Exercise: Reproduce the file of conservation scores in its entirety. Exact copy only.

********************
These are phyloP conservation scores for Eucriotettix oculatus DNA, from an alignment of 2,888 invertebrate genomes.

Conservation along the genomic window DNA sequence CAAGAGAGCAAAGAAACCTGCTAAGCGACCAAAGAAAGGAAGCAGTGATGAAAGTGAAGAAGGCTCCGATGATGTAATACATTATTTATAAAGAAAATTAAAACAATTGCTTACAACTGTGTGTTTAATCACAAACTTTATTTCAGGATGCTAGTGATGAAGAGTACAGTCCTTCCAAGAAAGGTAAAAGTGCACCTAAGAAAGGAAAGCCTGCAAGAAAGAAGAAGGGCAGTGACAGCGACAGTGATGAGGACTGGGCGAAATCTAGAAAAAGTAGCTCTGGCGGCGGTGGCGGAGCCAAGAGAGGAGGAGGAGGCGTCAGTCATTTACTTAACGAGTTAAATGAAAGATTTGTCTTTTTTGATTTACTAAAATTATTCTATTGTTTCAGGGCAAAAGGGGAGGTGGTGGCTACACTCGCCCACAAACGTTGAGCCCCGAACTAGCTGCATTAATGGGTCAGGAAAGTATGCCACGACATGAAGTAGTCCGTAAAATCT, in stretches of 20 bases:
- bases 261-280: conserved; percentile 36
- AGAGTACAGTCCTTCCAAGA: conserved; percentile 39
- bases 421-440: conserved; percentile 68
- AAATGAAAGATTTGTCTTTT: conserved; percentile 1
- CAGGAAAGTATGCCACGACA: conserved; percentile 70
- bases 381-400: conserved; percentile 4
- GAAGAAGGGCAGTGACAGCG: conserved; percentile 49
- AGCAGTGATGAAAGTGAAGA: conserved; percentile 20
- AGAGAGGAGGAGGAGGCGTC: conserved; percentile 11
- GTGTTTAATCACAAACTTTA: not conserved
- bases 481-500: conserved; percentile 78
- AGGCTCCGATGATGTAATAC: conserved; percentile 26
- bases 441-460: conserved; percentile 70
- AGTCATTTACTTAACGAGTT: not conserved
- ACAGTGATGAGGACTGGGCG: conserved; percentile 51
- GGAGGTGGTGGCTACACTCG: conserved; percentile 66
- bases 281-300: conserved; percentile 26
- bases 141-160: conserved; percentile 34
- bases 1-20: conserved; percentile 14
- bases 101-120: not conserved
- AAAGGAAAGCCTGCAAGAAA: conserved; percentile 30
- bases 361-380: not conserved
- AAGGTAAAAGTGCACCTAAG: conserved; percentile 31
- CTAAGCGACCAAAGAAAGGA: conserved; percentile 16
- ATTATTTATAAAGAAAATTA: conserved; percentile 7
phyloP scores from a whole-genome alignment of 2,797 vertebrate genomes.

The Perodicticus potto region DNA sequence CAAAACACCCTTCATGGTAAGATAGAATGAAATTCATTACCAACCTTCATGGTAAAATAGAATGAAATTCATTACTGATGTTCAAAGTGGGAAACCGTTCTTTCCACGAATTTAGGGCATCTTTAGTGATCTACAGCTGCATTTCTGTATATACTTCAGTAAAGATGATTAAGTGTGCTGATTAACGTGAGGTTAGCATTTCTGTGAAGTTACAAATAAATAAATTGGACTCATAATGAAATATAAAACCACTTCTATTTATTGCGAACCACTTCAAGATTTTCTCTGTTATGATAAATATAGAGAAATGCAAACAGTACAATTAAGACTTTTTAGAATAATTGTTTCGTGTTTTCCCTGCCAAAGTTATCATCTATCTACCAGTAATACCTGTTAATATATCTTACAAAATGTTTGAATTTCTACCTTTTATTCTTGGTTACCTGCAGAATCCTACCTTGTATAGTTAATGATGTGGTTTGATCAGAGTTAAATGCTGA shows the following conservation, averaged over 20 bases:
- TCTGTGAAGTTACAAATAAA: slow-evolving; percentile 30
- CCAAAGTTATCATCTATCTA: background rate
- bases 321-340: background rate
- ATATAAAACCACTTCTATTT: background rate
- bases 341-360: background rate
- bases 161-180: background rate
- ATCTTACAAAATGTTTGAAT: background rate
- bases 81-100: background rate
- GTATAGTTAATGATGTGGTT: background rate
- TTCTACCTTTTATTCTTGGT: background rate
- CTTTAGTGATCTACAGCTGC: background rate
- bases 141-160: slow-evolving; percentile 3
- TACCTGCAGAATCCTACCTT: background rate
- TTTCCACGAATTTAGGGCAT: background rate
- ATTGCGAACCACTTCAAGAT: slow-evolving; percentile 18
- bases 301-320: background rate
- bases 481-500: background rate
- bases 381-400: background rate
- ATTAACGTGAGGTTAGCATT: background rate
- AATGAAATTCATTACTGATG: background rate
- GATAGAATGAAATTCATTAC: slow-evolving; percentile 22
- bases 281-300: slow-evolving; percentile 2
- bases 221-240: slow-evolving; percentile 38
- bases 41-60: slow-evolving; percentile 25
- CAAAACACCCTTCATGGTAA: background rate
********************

These are phyloP conservation scores for Eucriotettix oculatus DNA, from an alignment of 2,888 invertebrate genomes.

Conservation along the genomic window DNA sequence CAAGAGAGCAAAGAAACCTGCTAAGCGACCAAAGAAAGGAAGCAGTGATGAAAGTGAAGAAGGCTCCGATGATGTAATACATTATTTATAAAGAAAATTAAAACAATTGCTTACAACTGTGTGTTTAATCACAAACTTTATTTCAGGATGCTAGTGATGAAGAGTACAGTCCTTCCAAGAAAGGTAAAAGTGCACCTAAGAAAGGAAAGCCTGCAAGAAAGAAGAAGGGCAGTGACAGCGACAGTGATGAGGACTGGGCGAAATCTAGAAAAAGTAGCTCTGGCGGCGGTGGCGGAGCCAAGAGAGGAGGAGGAGGCGTCAGTCATTTACTTAACGAGTTAAATGAAAGATTTGTCTTTTTTGATTTACTAAAATTATTCTATTGTTTCAGGGCAAAAGGGGAGGTGGTGGCTACACTCGCCCACAAACGTTGAGCCCCGAACTAGCTGCATTAATGGGTCAGGAAAGTATGCCACGACATGAAGTAGTCCGTAAAATCT, in stretches of 20 bases:
- bases 261-280: conserved; percentile 36
- AGAGTACAGTCCTTCCAAGA: conserved; percentile 39
- bases 421-440: conserved; percentile 68
- AAATGAAAGATTTGTCTTTT: conserved; percentile 1
- CAGGAAAGTATGCCACGACA: conserved; percentile 70
- bases 381-400: conserved; percentile 4
- GAAGAAGGGCAGTGACAGCG: conserved; percentile 49
- AGCAGTGATGAAAGTGAAGA: conserved; percentile 20
- AGAGAGGAGGAGGAGGCGTC: conserved; percentile 11
- GTGTTTAATCACAAACTTTA: not conserved
- bases 481-500: conserved; percentile 78
- AGGCTCCGATGATGTAATAC: conserved; percentile 26
- bases 441-460: conserved; percentile 70
- AGTCATTTACTTAACGAGTT: not conserved
- ACAGTGATGAGGACTGGGCG: conserved; percentile 51
- GGAGGTGGTGGCTACACTCG: conserved; percentile 66
- bases 281-300: conserved; percentile 26
- bases 141-160: conserved; percentile 34
- bases 1-20: conserved; percentile 14
- bases 101-120: not conserved
- AAAGGAAAGCCTGCAAGAAA: conserved; percentile 30
- bases 361-380: not conserved
- AAGGTAAAAGTGCACCTAAG: conserved; percentile 31
- CTAAGCGACCAAAGAAAGGA: conserved; percentile 16
- ATTATTTATAAAGAAAATTA: conserved; percentile 7
phyloP scores from a whole-genome alignment of 2,797 vertebrate genomes.

The Perodicticus potto region DNA sequence CAAAACACCCTTCATGGTAAGATAGAATGAAATTCATTACCAACCTTCATGGTAAAATAGAATGAAATTCATTACTGATGTTCAAAGTGGGAAACCGTTCTTTCCACGAATTTAGGGCATCTTTAGTGATCTACAGCTGCATTTCTGTATATACTTCAGTAAAGATGATTAAGTGTGCTGATTAACGTGAGGTTAGCATTTCTGTGAAGTTACAAATAAATAAATTGGACTCATAATGAAATATAAAACCACTTCTATTTATTGCGAACCACTTCAAGATTTTCTCTGTTATGATAAATATAGAGAAATGCAAACAGTACAATTAAGACTTTTTAGAATAATTGTTTCGTGTTTTCCCTGCCAAAGTTATCATCTATCTACCAGTAATACCTGTTAATATATCTTACAAAATGTTTGAATTTCTACCTTTTATTCTTGGTTACCTGCAGAATCCTACCTTGTATAGTTAATGATGTGGTTTGATCAGAGTTAAATGCTGA shows the following conservation, averaged over 20 bases:
- TCTGTGAAGTTACAAATAAA: slow-evolving; percentile 30
- CCAAAGTTATCATCTATCTA: background rate
- bases 321-340: background rate
- ATATAAAACCACTTCTATTT: background rate
- bases 341-360: background rate
- bases 161-180: background rate
- ATCTTACAAAATGTTTGAAT: background rate
- bases 81-100: background rate
- GTATAGTTAATGATGTGGTT: background rate
- TTCTACCTTTTATTCTTGGT: background rate
- CTTTAGTGATCTACAGCTGC: background rate
- bases 141-160: slow-evolving; percentile 3
- TACCTGCAGAATCCTACCTT: background rate
- TTTCCACGAATTTAGGGCAT: background rate
- ATTGCGAACCACTTCAAGAT: slow-evolving; percentile 18
- bases 301-320: background rate
- bases 481-500: background rate
- bases 381-400: background rate
- ATTAACGTGAGGTTAGCATT: background rate
- AATGAAATTCATTACTGATG: background rate
- GATAGAATGAAATTCATTAC: slow-evolving; percentile 22
- bases 281-300: slow-evolving; percentile 2
- bases 221-240: slow-evolving; percentile 38
- bases 41-60: slow-evolving; percentile 25
- CAAAACACCCTTCATGGTAA: background rate